6 Tips to Spring into Beautiful, Practical Asparagus

5-26 asparagus blog 9407278_m copySpring asparagus is here and cooking up elegant spears of bright green asparagus takes only minutes and supplies cancer-preventing compounds in any meal. All asparagus is a good source of the B vitamin folate and vitamins C and A, as well as antioxidant compounds like glutathione and rutin.

Here’s a few tips to cook and enjoy this versatile vegetable.

1. Refrigerate raw asparagus like a bouquet, upright with the bottoms of the stalks in a jar or container of water and the tops covered with a plastic bag up to four days.

2. Try not to waterlog and overcook asparagus by boiling it too much. Instead, preserve its color freshness and crunch by microwaving it or steaming over water for just a few minutes.

3. After washing the asparagus, break or cut at an inch or two off the tougher bottom ends of the stalks. Then cut it into smaller pieces or leave the stalks intact. Continue reading


Mediterranean Marinade, Easy Steps for Healthy Grilling

If you’re planning on firing up the grill over Memorial Day Weekend, plan to marinate your food before cooking. Marinating is a centuries-long practice that tenderizes, flavors and preserves vegetables and meat. Some evidence even shows it may reduce formation of cancer-causing substances that are produced when meat is grilled.

Marinating also lets you be creativeMarinating Chicken with Lemon. Usually, marinades use acidic liquids like lemon juice and vinegar, with herbs, spices, garlic and other condiments such as mustard. But marinades contain a culture’s style – rice wine vinegar and ginger in Asia, mango or lime in Central and Southern America, chiles and yogurt in India and lemon and cinnamon in the Middle East.

Marinade ingredients like these are healthy, fat-free and rich in taste. When you marinate meat, poultry and fish, be sure to discard the marinade in which the meat soaked. If you want, before you add it to the meat, set some aside to use for basting the meat during cooking.

Try our Healthy Recipe for Cypriot Chicken Kebabs, featuring a delicious Continue reading


Keep that Fitbit On: Exercise Helps Prevent Cancer

If you’ve seen the recent headlines warning that physical activity won’t help you lose weight, you may be wondering if your evening walk or daily workout is worth the time.

The answer is a resounding YES – do take that evening walk, keep your pedometer on and get your exercise in whether you want to lose weight or not.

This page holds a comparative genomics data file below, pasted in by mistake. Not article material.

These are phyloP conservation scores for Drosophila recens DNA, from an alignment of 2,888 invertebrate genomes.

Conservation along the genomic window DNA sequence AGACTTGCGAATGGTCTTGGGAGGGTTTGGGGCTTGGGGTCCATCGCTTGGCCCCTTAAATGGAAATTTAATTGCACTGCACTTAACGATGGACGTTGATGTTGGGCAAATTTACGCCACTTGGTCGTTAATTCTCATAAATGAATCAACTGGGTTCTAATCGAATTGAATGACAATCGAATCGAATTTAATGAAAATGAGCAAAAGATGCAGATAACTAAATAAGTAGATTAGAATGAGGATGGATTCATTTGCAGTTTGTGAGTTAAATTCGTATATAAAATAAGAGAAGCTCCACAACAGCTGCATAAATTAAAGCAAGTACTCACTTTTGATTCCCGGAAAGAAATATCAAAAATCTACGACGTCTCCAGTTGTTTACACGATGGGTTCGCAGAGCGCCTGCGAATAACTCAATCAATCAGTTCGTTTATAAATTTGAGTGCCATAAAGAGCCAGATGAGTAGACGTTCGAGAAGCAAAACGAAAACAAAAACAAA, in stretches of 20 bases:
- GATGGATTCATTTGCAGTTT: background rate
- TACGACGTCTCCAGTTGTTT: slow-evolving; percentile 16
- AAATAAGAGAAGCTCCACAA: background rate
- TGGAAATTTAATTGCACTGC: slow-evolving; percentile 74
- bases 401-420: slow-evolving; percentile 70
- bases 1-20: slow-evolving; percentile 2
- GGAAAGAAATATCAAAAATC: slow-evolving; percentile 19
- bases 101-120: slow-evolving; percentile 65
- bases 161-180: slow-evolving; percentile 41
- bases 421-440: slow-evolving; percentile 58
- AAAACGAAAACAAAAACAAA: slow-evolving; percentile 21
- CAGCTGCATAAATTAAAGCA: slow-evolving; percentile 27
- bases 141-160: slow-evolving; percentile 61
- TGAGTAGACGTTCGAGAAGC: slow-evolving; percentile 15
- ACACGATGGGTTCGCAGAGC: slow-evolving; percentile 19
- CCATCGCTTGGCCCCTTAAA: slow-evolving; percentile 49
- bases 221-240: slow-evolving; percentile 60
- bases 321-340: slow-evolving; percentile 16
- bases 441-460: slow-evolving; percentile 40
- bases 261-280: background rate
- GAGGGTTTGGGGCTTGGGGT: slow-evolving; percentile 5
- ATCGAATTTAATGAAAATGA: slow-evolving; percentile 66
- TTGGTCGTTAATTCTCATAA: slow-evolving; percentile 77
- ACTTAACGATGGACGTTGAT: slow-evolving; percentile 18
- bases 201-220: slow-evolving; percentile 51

In the last few weeks, there’s been one article after another with experts arguing about what’s most important for weight loss – diet or exercise. But getting lost in all this discussion is the overwhelming evidence that physical activity provides many health benefits independent of weight loss, including lowering risk for at least three cancers – endometrial, colorectal and postmenopausal breast.being-physically-active-decreases-risk-of-these-cancers

There’s no argument that getting to and staying a healthy weight is also important for cancer. But this debate misses the mark when it comes to shaping your health. It is true that you “can’t outrun a bad diet,” as the author of a Washington Post article “Take off that Fitbit” says. It’s also true that for better health you need to do more than just cut calories.

For example, in that Post article, the author cites a study showing that diet only led to more weight loss than a diet and exercise group. What he didn’t point out is that while the diet only group lost slightly more weight, they also lost more muscle and bone mass than the diet and exercise group. This is especially critical because the study’s participants were 65 and older. Exercise helps you keep your muscle and strong bones at any age.

Apps, tracking devices and pedometers have also been singled out as not being the answer to weight loss. But losing weight takes a lot of work – it is hard to eat less – and you need all the support you can get to succeed. So while these devices aren’t the answer, studies do show that tracking your food and exercise is one key component to successful weight loss. You can also use a notebook, calendar or checklist, what matters is keeping track of your progress.

For more tips on eating smarter, learn about AICR’s New American Plate way of eating to lower cancer risk and lose weight healthfully.